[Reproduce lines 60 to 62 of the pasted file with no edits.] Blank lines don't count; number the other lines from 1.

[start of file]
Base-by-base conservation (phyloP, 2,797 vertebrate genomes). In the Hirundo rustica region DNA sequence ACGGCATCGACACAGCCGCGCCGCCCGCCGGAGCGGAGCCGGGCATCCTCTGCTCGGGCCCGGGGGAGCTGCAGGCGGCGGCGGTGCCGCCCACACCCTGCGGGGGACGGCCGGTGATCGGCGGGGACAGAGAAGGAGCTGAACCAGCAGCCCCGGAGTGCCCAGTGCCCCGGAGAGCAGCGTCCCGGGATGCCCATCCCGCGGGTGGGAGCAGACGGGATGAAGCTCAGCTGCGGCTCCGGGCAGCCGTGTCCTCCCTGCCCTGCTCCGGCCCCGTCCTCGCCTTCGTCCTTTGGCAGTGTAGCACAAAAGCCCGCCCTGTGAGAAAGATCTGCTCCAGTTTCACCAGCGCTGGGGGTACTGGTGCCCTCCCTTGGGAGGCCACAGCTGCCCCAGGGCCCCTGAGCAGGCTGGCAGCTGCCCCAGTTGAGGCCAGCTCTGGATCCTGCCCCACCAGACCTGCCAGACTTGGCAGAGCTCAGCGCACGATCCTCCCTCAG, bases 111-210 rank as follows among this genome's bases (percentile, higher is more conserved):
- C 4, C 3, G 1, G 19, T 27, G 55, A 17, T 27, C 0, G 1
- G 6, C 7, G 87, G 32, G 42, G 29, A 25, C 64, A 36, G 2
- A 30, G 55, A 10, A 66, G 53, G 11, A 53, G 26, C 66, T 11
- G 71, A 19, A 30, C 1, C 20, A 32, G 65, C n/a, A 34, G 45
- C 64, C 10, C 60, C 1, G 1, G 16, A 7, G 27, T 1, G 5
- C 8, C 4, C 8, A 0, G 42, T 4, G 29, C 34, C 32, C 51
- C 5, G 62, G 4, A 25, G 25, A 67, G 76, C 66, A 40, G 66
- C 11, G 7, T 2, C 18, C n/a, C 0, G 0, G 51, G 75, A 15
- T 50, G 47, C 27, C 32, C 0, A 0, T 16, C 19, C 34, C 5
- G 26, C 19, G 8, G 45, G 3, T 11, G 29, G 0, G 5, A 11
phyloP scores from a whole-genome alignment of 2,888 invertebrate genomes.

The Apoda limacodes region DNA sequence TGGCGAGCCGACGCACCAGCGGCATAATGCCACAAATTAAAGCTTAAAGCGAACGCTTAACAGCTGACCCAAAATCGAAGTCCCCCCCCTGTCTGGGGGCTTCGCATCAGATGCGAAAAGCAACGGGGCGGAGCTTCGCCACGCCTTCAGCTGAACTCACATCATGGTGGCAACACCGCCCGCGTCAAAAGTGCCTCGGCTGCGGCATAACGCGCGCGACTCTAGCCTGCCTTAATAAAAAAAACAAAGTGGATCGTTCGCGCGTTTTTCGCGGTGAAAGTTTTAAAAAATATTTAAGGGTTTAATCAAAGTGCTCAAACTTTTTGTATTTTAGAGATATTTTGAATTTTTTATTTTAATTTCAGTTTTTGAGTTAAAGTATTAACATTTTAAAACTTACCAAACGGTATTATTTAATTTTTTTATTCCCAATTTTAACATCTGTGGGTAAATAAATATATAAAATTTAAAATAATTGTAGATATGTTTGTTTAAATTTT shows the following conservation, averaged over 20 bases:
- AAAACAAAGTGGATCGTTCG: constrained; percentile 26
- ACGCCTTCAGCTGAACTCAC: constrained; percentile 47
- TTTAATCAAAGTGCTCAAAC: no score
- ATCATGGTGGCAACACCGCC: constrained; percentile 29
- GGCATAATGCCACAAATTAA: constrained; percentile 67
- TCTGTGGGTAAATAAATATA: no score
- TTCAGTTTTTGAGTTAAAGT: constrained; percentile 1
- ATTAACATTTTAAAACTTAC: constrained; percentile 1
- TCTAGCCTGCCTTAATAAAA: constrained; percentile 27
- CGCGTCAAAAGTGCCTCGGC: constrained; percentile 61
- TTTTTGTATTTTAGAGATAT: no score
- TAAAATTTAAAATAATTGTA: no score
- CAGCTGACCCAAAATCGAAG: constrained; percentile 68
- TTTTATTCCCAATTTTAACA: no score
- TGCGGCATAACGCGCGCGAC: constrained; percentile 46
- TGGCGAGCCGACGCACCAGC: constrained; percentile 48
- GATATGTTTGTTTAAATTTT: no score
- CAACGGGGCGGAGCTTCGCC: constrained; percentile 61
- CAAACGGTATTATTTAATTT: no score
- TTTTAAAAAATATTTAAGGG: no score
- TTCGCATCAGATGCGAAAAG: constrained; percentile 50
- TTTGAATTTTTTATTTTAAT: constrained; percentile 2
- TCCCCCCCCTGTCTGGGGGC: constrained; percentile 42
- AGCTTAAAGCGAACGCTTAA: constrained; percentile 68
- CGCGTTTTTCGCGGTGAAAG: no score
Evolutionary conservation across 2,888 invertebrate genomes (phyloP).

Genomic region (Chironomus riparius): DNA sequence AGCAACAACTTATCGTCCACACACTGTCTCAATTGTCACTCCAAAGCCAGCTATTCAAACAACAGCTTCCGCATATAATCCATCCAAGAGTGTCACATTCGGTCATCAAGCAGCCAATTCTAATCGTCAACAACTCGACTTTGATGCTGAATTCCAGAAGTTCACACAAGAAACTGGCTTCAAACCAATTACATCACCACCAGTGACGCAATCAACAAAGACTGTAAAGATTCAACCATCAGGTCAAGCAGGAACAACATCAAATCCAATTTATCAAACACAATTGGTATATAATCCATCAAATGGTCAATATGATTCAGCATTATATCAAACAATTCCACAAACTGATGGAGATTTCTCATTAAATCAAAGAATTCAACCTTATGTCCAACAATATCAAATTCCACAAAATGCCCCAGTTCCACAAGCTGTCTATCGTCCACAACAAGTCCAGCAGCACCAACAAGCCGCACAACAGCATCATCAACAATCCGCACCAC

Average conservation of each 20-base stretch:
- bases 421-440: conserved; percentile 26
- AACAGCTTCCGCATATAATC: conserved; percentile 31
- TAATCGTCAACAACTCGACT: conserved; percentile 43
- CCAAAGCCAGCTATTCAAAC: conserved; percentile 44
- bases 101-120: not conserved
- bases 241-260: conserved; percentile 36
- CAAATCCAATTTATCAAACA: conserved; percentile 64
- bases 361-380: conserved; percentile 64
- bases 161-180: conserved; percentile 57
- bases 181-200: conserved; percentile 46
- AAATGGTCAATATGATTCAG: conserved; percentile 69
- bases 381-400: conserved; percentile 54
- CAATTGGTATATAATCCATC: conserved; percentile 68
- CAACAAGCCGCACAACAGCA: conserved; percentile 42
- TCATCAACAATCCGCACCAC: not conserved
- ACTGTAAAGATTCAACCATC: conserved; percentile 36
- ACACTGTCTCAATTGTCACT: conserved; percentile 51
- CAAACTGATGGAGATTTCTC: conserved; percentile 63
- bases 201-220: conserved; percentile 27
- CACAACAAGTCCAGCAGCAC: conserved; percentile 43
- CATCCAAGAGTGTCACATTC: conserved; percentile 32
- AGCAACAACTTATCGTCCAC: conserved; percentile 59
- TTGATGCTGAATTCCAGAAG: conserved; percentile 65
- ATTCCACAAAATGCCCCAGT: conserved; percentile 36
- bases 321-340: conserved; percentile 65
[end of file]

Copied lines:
- bases 201-220: conserved; percentile 27
- CACAACAAGTCCAGCAGCAC: conserved; percentile 43
- CATCCAAGAGTGTCACATTC: conserved; percentile 32